Early Voting Begins in Belarus


The Associated Press

MINSK, Belarus -- Polling stations opened Tuesday in Belarus for early voters in Sunday's presidential election, a closely watched contest that the opposition fears will be rigged in favor of the authoritarian incumbent.

After pushing through a widely contested referendum scrapping limits on how long a president can serve, Alexander Lukashenko is seeking a third term to lead the former Soviet republic. The man branded by Western nations as "Europe's last dictator" is widely expected to win.

Opposition leaders have called for peaceful protests if votes are counted fraudulently, but authorities' ban on any rallies Sunday has potentially set the stage for violent confrontation.

The main opposition candidate, Alexander Milinkevich, has called on Belarusians not to take part in the early voting, calling it a ploy by authorities aimed at falsifying election results. The opposition contends it allows for multiple voting and ballot-stuffing at unguarded and unmonitored polling stations.

A university student who identified himself only by his first name, Andrei, out of fear of retribution, said students had been warned "that if we don't vote early, there could be problems." He said he had voted for "a free and European future" but declined to say whom he supported.

Others said they had voted early out of convenience.

"I did not come because we're forced, but because I'm going home to my parents' home in the country on election day," said Oksana Rublyako, a third-year university student.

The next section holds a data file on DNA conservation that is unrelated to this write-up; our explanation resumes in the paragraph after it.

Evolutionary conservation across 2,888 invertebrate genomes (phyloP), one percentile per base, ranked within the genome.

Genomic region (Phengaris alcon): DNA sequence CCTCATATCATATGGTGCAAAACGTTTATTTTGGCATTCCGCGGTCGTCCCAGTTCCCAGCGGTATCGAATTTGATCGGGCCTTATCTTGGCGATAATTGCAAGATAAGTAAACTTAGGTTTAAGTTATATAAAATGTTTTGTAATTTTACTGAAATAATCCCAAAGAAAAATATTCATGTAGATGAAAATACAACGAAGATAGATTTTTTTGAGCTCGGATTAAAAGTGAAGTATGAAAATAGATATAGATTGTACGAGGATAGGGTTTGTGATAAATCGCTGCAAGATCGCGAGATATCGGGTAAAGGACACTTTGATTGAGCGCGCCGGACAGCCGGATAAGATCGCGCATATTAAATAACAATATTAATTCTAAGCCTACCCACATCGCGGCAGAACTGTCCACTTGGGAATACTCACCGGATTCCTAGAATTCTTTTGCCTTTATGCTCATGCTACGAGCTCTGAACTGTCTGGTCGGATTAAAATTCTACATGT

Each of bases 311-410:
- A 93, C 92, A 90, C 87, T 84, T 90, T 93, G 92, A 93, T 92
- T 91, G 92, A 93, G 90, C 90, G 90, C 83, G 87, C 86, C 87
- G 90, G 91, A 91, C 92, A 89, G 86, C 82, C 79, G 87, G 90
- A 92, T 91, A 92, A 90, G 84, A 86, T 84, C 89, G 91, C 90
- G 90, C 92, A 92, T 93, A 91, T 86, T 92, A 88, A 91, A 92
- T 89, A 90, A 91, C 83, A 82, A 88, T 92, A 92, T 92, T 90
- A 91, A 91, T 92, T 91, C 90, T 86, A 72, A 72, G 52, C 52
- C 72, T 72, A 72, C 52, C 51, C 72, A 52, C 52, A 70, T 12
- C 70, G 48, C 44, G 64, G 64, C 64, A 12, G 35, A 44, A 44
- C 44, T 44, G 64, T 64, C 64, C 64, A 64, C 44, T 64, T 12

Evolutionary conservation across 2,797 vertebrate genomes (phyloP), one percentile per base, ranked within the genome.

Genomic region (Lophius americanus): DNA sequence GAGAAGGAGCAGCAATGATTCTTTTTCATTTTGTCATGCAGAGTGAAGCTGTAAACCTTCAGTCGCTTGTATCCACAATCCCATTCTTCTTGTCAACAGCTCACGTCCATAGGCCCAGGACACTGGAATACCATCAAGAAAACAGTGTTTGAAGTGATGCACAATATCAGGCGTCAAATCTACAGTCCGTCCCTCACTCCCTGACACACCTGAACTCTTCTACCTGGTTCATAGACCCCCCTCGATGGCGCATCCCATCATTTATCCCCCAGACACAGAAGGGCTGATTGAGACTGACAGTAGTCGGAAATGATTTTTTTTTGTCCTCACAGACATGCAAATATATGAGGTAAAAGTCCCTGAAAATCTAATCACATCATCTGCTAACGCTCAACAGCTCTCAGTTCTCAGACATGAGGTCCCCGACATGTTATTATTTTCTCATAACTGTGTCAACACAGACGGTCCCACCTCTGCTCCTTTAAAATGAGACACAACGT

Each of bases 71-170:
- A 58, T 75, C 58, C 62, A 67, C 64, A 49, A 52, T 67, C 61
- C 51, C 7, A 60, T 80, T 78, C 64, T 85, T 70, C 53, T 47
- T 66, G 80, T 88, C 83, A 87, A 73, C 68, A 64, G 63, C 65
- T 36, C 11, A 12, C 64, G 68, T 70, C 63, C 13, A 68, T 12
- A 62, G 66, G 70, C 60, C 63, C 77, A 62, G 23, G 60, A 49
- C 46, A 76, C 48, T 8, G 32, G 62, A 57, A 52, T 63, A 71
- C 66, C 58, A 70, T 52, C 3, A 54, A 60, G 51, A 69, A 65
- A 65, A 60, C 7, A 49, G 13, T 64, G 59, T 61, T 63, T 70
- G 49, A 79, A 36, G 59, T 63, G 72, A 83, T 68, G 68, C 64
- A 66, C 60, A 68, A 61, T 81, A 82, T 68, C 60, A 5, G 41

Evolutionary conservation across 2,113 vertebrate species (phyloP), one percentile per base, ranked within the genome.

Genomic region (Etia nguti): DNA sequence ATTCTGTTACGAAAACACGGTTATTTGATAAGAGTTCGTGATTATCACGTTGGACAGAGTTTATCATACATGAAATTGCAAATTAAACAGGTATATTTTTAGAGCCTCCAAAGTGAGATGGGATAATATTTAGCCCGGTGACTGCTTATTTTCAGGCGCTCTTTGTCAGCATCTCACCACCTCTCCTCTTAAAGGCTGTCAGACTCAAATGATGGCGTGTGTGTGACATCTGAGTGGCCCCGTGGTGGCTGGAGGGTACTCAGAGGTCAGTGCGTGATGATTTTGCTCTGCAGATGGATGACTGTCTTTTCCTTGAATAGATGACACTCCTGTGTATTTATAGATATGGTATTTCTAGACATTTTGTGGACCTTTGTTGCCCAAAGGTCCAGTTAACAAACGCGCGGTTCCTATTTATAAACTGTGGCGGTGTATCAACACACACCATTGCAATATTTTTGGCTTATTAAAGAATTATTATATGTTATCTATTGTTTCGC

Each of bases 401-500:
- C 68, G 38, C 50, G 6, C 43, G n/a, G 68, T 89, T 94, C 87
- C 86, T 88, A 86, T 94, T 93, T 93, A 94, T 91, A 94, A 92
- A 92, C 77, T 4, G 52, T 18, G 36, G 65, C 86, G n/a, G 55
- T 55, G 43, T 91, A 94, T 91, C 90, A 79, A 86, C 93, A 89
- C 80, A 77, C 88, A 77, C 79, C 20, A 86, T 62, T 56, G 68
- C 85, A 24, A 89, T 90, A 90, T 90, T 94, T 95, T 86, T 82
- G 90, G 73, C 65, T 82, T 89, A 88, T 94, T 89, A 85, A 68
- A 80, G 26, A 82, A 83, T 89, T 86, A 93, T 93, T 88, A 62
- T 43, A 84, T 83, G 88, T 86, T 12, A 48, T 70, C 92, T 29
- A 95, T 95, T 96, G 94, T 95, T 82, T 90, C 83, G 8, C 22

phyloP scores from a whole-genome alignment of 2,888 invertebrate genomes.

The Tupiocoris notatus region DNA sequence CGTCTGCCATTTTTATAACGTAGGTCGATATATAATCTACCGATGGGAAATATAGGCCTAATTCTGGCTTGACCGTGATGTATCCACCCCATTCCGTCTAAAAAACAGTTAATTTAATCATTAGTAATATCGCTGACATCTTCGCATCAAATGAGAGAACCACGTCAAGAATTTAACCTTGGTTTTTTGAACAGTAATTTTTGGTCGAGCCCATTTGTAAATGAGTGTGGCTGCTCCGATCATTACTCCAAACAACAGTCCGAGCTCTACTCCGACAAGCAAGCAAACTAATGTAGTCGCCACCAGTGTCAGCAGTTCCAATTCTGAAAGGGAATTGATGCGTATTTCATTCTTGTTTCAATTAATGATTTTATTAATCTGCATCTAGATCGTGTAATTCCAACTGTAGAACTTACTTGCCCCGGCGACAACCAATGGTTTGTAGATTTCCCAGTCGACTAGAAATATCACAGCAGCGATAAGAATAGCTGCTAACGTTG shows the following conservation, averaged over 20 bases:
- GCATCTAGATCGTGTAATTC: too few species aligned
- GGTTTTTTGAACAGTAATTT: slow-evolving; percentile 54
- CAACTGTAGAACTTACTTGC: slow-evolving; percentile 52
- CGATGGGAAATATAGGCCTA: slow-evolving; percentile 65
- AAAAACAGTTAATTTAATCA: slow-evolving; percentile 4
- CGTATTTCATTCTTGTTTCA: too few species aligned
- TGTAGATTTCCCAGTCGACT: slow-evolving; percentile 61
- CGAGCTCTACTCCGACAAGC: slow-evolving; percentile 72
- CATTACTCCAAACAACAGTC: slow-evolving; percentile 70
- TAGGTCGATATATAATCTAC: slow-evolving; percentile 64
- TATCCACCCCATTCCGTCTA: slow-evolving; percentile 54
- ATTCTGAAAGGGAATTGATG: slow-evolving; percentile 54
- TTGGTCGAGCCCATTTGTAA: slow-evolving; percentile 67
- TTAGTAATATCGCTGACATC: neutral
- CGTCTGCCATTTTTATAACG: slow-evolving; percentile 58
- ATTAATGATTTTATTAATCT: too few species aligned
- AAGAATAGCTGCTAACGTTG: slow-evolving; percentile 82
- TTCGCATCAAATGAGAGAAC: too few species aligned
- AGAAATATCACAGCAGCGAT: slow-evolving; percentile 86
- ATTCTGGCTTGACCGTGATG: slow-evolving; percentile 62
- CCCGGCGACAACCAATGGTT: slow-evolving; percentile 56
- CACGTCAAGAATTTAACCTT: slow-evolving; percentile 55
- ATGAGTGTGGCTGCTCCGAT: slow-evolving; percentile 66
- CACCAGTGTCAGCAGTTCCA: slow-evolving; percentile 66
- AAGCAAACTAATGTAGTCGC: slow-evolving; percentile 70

Milinkevich told The Associated Press that he'd urged Belarusians not to take part in early voting "because there your votes will simply be stolen."

According to official statistics, as many as 30 percent of voters usually take part in early balloting, and the opposition fears those ballots could be manipulated. Opposition parties have been denied of virtually any representation on election commissions that monitor the vote.

There are some 7 million eligible voters in this nation of 10 million, according to Nikolai Lozovik, secretary of the Central Election Commission.

In addition to Milinkevich, Lukashenko is facing another opposition challenger and a pro-Lukashenko politician who is widely viewed as running to add electoral legitimacy.

Lukashenko has ruled with an iron fist since 1994, quashing dissent and opposition, and maintaining his grip on power through votes dismissed as illegitimate by his critics.